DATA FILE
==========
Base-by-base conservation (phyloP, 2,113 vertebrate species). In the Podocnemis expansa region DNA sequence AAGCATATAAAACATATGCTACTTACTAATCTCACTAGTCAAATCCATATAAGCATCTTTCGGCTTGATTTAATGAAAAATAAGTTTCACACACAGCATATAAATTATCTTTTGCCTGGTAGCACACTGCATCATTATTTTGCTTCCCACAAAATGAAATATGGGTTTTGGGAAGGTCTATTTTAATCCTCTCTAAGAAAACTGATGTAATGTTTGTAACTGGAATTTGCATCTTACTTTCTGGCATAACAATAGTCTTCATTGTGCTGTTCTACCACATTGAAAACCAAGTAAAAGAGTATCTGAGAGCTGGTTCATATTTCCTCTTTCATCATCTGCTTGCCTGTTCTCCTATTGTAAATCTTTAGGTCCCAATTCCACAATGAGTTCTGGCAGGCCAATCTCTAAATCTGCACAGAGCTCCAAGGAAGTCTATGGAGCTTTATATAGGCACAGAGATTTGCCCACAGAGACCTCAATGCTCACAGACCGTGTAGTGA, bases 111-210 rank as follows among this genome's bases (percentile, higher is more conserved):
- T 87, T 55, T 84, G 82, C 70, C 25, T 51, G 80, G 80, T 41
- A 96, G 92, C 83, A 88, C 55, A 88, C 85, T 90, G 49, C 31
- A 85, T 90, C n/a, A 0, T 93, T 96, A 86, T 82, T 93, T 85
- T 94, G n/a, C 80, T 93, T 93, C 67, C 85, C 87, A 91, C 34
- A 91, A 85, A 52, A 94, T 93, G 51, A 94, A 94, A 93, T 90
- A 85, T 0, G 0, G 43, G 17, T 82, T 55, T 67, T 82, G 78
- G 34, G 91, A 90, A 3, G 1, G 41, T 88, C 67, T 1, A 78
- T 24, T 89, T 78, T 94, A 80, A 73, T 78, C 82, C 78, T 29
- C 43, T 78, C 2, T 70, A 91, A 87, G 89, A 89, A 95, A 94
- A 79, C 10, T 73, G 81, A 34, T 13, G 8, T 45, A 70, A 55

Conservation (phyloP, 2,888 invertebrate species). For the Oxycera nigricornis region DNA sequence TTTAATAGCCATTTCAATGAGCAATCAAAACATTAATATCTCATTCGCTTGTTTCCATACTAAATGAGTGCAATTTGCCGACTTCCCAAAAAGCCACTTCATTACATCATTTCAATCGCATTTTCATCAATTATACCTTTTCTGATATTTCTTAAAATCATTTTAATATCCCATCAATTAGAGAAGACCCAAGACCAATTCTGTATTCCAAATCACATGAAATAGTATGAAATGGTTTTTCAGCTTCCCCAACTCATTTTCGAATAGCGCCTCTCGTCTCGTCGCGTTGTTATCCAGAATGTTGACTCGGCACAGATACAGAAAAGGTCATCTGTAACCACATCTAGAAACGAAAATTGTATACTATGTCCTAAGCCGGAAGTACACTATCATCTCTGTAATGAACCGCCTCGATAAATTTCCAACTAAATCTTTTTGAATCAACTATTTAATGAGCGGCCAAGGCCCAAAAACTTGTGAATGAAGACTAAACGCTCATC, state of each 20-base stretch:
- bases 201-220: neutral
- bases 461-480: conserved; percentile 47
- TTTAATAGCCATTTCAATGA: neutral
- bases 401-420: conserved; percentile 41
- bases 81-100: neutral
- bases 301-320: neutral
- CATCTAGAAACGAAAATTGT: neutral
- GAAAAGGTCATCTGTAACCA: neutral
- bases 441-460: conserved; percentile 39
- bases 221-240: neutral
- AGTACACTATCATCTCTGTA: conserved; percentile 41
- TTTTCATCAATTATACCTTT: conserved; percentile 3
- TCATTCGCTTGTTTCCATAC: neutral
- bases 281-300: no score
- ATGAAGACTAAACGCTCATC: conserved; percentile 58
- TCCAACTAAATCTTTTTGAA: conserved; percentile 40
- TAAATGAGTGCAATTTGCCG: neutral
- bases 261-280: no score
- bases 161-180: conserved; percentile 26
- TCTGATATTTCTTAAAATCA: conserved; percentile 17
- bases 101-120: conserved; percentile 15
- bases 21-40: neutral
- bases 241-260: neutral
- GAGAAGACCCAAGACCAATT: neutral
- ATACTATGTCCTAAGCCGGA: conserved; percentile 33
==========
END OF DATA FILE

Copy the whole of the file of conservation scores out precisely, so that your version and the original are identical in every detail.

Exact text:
Base-by-base conservation (phyloP, 2,113 vertebrate species). In the Podocnemis expansa region DNA sequence AAGCATATAAAACATATGCTACTTACTAATCTCACTAGTCAAATCCATATAAGCATCTTTCGGCTTGATTTAATGAAAAATAAGTTTCACACACAGCATATAAATTATCTTTTGCCTGGTAGCACACTGCATCATTATTTTGCTTCCCACAAAATGAAATATGGGTTTTGGGAAGGTCTATTTTAATCCTCTCTAAGAAAACTGATGTAATGTTTGTAACTGGAATTTGCATCTTACTTTCTGGCATAACAATAGTCTTCATTGTGCTGTTCTACCACATTGAAAACCAAGTAAAAGAGTATCTGAGAGCTGGTTCATATTTCCTCTTTCATCATCTGCTTGCCTGTTCTCCTATTGTAAATCTTTAGGTCCCAATTCCACAATGAGTTCTGGCAGGCCAATCTCTAAATCTGCACAGAGCTCCAAGGAAGTCTATGGAGCTTTATATAGGCACAGAGATTTGCCCACAGAGACCTCAATGCTCACAGACCGTGTAGTGA, bases 111-210 rank as follows among this genome's bases (percentile, higher is more conserved):
- T 87, T 55, T 84, G 82, C 70, C 25, T 51, G 80, G 80, T 41
- A 96, G 92, C 83, A 88, C 55, A 88, C 85, T 90, G 49, C 31
- A 85, T 90, C n/a, A 0, T 93, T 96, A 86, T 82, T 93, T 85
- T 94, G n/a, C 80, T 93, T 93, C 67, C 85, C 87, A 91, C 34
- A 91, A 85, A 52, A 94, T 93, G 51, A 94, A 94, A 93, T 90
- A 85, T 0, G 0, G 43, G 17, T 82, T 55, T 67, T 82, G 78
- G 34, G 91, A 90, A 3, G 1, G 41, T 88, C 67, T 1, A 78
- T 24, T 89, T 78, T 94, A 80, A 73, T 78, C 82, C 78, T 29
- C 43, T 78, C 2, T 70, A 91, A 87, G 89, A 89, A 95, A 94
- A 79, C 10, T 73, G 81, A 34, T 13, G 8, T 45, A 70, A 55

Conservation (phyloP, 2,888 invertebrate species). For the Oxycera nigricornis region DNA sequence TTTAATAGCCATTTCAATGAGCAATCAAAACATTAATATCTCATTCGCTTGTTTCCATACTAAATGAGTGCAATTTGCCGACTTCCCAAAAAGCCACTTCATTACATCATTTCAATCGCATTTTCATCAATTATACCTTTTCTGATATTTCTTAAAATCATTTTAATATCCCATCAATTAGAGAAGACCCAAGACCAATTCTGTATTCCAAATCACATGAAATAGTATGAAATGGTTTTTCAGCTTCCCCAACTCATTTTCGAATAGCGCCTCTCGTCTCGTCGCGTTGTTATCCAGAATGTTGACTCGGCACAGATACAGAAAAGGTCATCTGTAACCACATCTAGAAACGAAAATTGTATACTATGTCCTAAGCCGGAAGTACACTATCATCTCTGTAATGAACCGCCTCGATAAATTTCCAACTAAATCTTTTTGAATCAACTATTTAATGAGCGGCCAAGGCCCAAAAACTTGTGAATGAAGACTAAACGCTCATC, state of each 20-base stretch:
- bases 201-220: neutral
- bases 461-480: conserved; percentile 47
- TTTAATAGCCATTTCAATGA: neutral
- bases 401-420: conserved; percentile 41
- bases 81-100: neutral
- bases 301-320: neutral
- CATCTAGAAACGAAAATTGT: neutral
- GAAAAGGTCATCTGTAACCA: neutral
- bases 441-460: conserved; percentile 39
- bases 221-240: neutral
- AGTACACTATCATCTCTGTA: conserved; percentile 41
- TTTTCATCAATTATACCTTT: conserved; percentile 3
- TCATTCGCTTGTTTCCATAC: neutral
- bases 281-300: no score
- ATGAAGACTAAACGCTCATC: conserved; percentile 58
- TCCAACTAAATCTTTTTGAA: conserved; percentile 40
- TAAATGAGTGCAATTTGCCG: neutral
- bases 261-280: no score
- bases 161-180: conserved; percentile 26
- TCTGATATTTCTTAAAATCA: conserved; percentile 17
- bases 101-120: conserved; percentile 15
- bases 21-40: neutral
- bases 241-260: neutral
- GAGAAGACCCAAGACCAATT: neutral
- ATACTATGTCCTAAGCCGGA: conserved; percentile 33